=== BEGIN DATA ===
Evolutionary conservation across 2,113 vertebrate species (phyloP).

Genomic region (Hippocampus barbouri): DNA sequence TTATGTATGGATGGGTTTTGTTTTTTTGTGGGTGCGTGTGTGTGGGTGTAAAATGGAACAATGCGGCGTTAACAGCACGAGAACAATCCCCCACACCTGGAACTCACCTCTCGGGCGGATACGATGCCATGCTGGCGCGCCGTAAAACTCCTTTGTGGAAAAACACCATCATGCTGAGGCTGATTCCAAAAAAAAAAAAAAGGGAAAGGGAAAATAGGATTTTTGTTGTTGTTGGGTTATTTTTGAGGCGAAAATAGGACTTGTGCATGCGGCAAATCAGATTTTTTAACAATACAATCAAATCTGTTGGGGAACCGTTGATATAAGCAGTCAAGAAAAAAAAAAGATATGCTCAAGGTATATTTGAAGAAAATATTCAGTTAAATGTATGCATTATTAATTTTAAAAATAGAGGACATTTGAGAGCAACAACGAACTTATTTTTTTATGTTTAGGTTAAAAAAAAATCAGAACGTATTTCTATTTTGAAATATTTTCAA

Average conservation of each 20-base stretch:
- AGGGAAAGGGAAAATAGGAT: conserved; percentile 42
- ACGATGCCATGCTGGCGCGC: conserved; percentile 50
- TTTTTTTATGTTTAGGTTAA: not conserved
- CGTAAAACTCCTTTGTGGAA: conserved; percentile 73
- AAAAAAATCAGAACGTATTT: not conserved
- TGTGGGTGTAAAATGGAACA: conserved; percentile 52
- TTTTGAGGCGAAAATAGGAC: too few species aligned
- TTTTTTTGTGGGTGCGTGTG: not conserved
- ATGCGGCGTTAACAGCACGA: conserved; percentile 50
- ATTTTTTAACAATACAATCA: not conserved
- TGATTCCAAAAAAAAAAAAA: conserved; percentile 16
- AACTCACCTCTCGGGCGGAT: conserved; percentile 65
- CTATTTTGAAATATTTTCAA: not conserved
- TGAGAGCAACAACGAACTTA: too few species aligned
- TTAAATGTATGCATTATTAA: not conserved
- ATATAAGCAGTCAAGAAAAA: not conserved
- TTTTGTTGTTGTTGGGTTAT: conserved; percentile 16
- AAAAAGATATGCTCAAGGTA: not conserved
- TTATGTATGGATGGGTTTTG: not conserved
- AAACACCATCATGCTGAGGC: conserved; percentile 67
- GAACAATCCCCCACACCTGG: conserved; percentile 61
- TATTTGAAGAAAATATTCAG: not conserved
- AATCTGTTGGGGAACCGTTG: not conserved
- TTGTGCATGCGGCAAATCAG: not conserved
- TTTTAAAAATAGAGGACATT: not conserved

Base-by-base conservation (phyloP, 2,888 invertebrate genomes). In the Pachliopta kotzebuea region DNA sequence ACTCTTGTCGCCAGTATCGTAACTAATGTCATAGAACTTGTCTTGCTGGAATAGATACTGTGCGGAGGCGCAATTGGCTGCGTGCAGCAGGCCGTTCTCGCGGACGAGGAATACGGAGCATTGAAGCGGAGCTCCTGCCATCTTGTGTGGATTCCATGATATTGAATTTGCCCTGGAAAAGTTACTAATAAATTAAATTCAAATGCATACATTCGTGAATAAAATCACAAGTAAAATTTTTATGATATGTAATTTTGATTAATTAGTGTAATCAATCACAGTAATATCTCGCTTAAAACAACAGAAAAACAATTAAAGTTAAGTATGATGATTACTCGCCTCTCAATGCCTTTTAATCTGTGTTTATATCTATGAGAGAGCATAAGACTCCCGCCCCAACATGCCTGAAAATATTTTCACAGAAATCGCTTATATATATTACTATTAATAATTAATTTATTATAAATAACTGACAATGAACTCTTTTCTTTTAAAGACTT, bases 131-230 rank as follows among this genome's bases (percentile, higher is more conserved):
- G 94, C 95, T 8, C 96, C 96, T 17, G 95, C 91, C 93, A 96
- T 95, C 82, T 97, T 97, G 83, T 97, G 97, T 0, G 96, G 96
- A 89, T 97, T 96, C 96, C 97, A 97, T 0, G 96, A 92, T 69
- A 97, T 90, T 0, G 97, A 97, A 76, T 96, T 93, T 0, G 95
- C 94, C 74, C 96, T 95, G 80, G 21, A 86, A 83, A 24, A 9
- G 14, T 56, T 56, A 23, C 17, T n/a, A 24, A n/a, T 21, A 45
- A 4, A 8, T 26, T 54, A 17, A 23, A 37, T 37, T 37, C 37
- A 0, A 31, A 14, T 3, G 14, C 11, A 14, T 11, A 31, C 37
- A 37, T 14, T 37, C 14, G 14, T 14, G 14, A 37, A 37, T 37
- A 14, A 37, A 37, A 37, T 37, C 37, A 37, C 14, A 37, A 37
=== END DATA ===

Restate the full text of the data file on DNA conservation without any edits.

Evolutionary conservation across 2,113 vertebrate species (phyloP).

Genomic region (Hippocampus barbouri): DNA sequence TTATGTATGGATGGGTTTTGTTTTTTTGTGGGTGCGTGTGTGTGGGTGTAAAATGGAACAATGCGGCGTTAACAGCACGAGAACAATCCCCCACACCTGGAACTCACCTCTCGGGCGGATACGATGCCATGCTGGCGCGCCGTAAAACTCCTTTGTGGAAAAACACCATCATGCTGAGGCTGATTCCAAAAAAAAAAAAAAGGGAAAGGGAAAATAGGATTTTTGTTGTTGTTGGGTTATTTTTGAGGCGAAAATAGGACTTGTGCATGCGGCAAATCAGATTTTTTAACAATACAATCAAATCTGTTGGGGAACCGTTGATATAAGCAGTCAAGAAAAAAAAAAGATATGCTCAAGGTATATTTGAAGAAAATATTCAGTTAAATGTATGCATTATTAATTTTAAAAATAGAGGACATTTGAGAGCAACAACGAACTTATTTTTTTATGTTTAGGTTAAAAAAAAATCAGAACGTATTTCTATTTTGAAATATTTTCAA

Average conservation of each 20-base stretch:
- AGGGAAAGGGAAAATAGGAT: conserved; percentile 42
- ACGATGCCATGCTGGCGCGC: conserved; percentile 50
- TTTTTTTATGTTTAGGTTAA: not conserved
- CGTAAAACTCCTTTGTGGAA: conserved; percentile 73
- AAAAAAATCAGAACGTATTT: not conserved
- TGTGGGTGTAAAATGGAACA: conserved; percentile 52
- TTTTGAGGCGAAAATAGGAC: too few species aligned
- TTTTTTTGTGGGTGCGTGTG: not conserved
- ATGCGGCGTTAACAGCACGA: conserved; percentile 50
- ATTTTTTAACAATACAATCA: not conserved
- TGATTCCAAAAAAAAAAAAA: conserved; percentile 16
- AACTCACCTCTCGGGCGGAT: conserved; percentile 65
- CTATTTTGAAATATTTTCAA: not conserved
- TGAGAGCAACAACGAACTTA: too few species aligned
- TTAAATGTATGCATTATTAA: not conserved
- ATATAAGCAGTCAAGAAAAA: not conserved
- TTTTGTTGTTGTTGGGTTAT: conserved; percentile 16
- AAAAAGATATGCTCAAGGTA: not conserved
- TTATGTATGGATGGGTTTTG: not conserved
- AAACACCATCATGCTGAGGC: conserved; percentile 67
- GAACAATCCCCCACACCTGG: conserved; percentile 61
- TATTTGAAGAAAATATTCAG: not conserved
- AATCTGTTGGGGAACCGTTG: not conserved
- TTGTGCATGCGGCAAATCAG: not conserved
- TTTTAAAAATAGAGGACATT: not conserved

Base-by-base conservation (phyloP, 2,888 invertebrate genomes). In the Pachliopta kotzebuea region DNA sequence ACTCTTGTCGCCAGTATCGTAACTAATGTCATAGAACTTGTCTTGCTGGAATAGATACTGTGCGGAGGCGCAATTGGCTGCGTGCAGCAGGCCGTTCTCGCGGACGAGGAATACGGAGCATTGAAGCGGAGCTCCTGCCATCTTGTGTGGATTCCATGATATTGAATTTGCCCTGGAAAAGTTACTAATAAATTAAATTCAAATGCATACATTCGTGAATAAAATCACAAGTAAAATTTTTATGATATGTAATTTTGATTAATTAGTGTAATCAATCACAGTAATATCTCGCTTAAAACAACAGAAAAACAATTAAAGTTAAGTATGATGATTACTCGCCTCTCAATGCCTTTTAATCTGTGTTTATATCTATGAGAGAGCATAAGACTCCCGCCCCAACATGCCTGAAAATATTTTCACAGAAATCGCTTATATATATTACTATTAATAATTAATTTATTATAAATAACTGACAATGAACTCTTTTCTTTTAAAGACTT, bases 131-230 rank as follows among this genome's bases (percentile, higher is more conserved):
- G 94, C 95, T 8, C 96, C 96, T 17, G 95, C 91, C 93, A 96
- T 95, C 82, T 97, T 97, G 83, T 97, G 97, T 0, G 96, G 96
- A 89, T 97, T 96, C 96, C 97, A 97, T 0, G 96, A 92, T 69
- A 97, T 90, T 0, G 97, A 97, A 76, T 96, T 93, T 0, G 95
- C 94, C 74, C 96, T 95, G 80, G 21, A 86, A 83, A 24, A 9
- G 14, T 56, T 56, A 23, C 17, T n/a, A 24, A n/a, T 21, A 45
- A 4, A 8, T 26, T 54, A 17, A 23, A 37, T 37, T 37, C 37
- A 0, A 31, A 14, T 3, G 14, C 11, A 14, T 11, A 31, C 37
- A 37, T 14, T 37, C 14, G 14, T 14, G 14, A 37, A 37, T 37
- A 14, A 37, A 37, A 37, T 37, C 37, A 37, C 14, A 37, A 37